Summer is like a rubber band. Your teen wants to stretch it out as far as possible — for you, it’s about to snap. No matter how much your teen might not want to talk about school, what’s coming is definitely on his or her mind — and yours.
You can reduce back-to-school stress for both of you by following these steps to get your teen READY.
Contributed by Ben Bernstein, Ph.D., author of A Teen’s Guide to Success
R=Reflect on the last year
Recall successes (“You spoke up in English class and your teacher gave you a higher grade.”) and consider changes (“A better study plan for exams will mean more sleep!”). You’re not saying who’s right and wrong — you simply want to build on your teen’s experience.
E=Expect what’s coming
Each grade has its own calendar. For example, eighth graders have high school visits and applications, juniors will be taking SATs or ACTs, and seniors need to schedule college interviews and applications. What events are in store for your teen? Mark the important ones on your calendar.
A=Anticipate academic and social challenges
What courses may require special attention? Research possible resources, such as free material on the internet, peer mentoring programs at school or tutors in your community. What social groups can your teen join? Talk about where your teen will feel accepted and be able to make a contribution.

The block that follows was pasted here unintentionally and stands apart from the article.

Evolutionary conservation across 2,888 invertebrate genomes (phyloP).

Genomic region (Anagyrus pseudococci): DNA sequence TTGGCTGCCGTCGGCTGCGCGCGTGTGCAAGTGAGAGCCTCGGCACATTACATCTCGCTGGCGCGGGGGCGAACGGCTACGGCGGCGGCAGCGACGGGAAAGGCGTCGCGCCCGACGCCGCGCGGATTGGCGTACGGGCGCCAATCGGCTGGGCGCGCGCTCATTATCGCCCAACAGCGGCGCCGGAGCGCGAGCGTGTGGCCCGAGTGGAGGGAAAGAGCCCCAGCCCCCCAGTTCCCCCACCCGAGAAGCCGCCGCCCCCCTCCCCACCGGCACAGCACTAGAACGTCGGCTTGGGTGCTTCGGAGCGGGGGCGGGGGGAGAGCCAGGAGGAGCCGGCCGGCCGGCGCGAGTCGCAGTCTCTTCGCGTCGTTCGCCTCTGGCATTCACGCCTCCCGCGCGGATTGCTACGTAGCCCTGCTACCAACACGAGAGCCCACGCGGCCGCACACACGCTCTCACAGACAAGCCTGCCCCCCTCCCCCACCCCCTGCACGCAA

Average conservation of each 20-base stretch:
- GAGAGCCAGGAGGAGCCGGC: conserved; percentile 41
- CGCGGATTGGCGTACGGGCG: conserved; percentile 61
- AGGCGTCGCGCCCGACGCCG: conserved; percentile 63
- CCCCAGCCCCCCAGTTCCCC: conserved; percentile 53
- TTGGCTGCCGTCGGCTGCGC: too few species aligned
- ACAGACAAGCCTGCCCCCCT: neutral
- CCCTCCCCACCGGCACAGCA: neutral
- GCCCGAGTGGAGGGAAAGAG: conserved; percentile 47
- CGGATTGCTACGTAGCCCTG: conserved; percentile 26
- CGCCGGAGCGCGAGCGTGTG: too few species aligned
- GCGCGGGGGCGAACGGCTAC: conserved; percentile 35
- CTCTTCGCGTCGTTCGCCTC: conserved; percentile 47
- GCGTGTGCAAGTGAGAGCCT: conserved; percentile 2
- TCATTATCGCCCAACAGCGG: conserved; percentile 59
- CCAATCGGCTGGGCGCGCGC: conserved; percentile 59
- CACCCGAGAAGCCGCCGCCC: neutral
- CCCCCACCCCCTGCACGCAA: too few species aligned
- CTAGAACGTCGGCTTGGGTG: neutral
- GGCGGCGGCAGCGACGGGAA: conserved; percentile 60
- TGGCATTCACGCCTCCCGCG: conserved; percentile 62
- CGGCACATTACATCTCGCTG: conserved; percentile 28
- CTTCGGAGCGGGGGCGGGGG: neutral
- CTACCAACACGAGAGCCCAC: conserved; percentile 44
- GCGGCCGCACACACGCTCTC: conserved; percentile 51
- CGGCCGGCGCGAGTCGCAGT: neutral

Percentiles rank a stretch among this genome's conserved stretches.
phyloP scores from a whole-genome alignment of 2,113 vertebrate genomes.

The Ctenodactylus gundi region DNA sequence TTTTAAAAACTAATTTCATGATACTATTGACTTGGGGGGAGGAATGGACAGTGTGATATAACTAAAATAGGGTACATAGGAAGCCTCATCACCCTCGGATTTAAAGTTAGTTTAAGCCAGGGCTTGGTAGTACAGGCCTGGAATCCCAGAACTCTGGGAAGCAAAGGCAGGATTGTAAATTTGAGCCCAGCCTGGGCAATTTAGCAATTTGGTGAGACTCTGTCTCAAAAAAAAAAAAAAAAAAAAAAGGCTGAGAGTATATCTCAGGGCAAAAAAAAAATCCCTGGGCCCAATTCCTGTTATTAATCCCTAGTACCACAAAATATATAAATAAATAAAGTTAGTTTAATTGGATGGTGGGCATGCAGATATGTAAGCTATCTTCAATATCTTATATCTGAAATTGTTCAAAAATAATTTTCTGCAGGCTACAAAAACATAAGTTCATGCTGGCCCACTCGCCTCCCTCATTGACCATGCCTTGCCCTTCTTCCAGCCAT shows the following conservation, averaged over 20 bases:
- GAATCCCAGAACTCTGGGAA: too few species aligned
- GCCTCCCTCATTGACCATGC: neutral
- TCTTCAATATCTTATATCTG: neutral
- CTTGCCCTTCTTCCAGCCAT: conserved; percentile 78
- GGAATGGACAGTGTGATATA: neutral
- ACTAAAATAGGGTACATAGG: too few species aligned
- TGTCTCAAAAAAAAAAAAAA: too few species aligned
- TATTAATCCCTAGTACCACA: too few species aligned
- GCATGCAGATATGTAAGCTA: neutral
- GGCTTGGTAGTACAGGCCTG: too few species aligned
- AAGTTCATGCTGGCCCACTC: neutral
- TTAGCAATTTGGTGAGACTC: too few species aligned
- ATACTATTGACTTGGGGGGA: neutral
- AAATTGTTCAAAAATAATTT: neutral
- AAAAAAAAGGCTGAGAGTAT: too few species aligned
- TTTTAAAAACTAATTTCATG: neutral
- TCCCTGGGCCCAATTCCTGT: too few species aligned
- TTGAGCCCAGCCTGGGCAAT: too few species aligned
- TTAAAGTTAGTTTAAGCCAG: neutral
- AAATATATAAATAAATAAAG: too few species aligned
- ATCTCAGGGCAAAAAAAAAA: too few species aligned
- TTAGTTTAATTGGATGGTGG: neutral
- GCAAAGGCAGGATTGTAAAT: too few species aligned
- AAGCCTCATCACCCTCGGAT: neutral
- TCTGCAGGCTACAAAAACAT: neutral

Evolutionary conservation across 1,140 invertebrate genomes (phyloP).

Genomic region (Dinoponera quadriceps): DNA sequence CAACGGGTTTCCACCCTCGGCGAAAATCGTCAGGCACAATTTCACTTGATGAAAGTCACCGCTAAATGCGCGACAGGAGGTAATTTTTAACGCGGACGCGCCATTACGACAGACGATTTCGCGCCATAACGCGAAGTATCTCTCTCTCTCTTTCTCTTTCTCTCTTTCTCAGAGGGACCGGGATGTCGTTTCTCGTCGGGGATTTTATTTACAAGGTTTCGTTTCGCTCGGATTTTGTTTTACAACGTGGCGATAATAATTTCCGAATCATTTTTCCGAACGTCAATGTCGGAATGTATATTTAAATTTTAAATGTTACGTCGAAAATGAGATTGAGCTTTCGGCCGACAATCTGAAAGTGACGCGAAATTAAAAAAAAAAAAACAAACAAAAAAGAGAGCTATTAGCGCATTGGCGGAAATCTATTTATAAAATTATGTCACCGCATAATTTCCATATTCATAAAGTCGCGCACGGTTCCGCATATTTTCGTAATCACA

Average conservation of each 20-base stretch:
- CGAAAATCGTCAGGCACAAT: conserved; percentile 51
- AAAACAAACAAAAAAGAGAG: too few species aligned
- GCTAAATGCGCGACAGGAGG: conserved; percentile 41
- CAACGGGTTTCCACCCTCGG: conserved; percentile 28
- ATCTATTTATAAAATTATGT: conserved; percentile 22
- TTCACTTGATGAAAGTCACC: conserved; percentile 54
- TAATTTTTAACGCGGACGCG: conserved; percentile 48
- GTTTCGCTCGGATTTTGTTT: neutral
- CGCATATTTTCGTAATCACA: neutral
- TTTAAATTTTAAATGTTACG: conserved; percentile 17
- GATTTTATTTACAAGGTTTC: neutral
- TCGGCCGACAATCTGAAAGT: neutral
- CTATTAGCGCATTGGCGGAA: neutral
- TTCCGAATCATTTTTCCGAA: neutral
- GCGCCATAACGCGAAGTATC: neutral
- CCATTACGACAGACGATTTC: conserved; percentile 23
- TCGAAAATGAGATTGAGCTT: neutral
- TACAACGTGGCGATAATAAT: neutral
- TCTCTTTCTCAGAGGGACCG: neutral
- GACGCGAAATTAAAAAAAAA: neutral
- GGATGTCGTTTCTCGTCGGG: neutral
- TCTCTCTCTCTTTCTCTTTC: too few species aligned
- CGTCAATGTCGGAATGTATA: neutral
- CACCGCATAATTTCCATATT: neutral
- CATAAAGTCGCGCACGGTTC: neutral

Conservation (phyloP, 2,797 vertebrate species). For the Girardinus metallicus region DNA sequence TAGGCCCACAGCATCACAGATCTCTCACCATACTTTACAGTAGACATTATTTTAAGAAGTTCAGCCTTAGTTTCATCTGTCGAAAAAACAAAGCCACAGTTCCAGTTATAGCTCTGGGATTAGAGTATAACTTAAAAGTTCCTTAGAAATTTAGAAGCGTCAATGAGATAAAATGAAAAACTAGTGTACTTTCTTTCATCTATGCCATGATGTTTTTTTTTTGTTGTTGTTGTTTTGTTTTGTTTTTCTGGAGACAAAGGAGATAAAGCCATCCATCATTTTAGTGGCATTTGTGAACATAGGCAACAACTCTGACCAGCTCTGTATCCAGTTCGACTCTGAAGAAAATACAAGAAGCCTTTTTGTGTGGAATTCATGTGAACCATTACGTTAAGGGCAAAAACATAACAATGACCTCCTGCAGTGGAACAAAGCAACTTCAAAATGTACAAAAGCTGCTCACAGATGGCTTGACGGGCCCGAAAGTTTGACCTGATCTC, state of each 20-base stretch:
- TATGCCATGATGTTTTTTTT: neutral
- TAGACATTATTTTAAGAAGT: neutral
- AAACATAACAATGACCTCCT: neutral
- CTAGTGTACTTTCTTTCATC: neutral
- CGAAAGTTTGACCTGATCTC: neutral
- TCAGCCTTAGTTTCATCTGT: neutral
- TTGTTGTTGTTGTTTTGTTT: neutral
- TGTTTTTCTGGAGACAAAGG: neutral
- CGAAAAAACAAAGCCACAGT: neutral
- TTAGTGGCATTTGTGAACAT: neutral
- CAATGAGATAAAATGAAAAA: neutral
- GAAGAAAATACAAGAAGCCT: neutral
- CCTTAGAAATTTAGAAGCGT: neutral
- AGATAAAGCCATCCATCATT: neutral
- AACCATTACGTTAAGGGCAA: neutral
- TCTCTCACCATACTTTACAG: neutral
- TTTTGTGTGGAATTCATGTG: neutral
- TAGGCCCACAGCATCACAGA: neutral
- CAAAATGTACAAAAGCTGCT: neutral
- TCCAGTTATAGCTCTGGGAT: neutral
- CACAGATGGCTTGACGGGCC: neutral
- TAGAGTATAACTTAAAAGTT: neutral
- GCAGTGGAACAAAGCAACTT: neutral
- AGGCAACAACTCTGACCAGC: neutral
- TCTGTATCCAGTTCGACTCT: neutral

D=Determine guidelines and ground rules
Consider possible conflicts that might arise and discuss them openly. How much media time is acceptable during the week and on weekends? Will your teen receive an allowance? What are your expectations around household chores? Will your teen have access to the car? Working these issues out now can go a long way to reducing stress when school gets rolling.
Y=Yearn for next summer
Spending some time imagining next summer can help alleviate the pain of this summer coming to a close. Ask your teen what he or she would love to do next year. Planting this seed will reduce the feeling that school goes on forever. It doesn’t. Next summer is only ten months away!
Talk with your teen about these things together in any order, and preferably not all at once. Go for a walk together, get an ice cream or take a drive. Value your end-of-summer days with your teen by considering what’s coming. By doing so, you’re showing that you care.
About the author:
Ben Bernstein, Ph.D. is a licensed psychologist, educator and performance coach. Author of A Teen’s Guide to Success, and Test Success! he maintains a private practice in the San Francisco Bay area. For more, visit familius.com.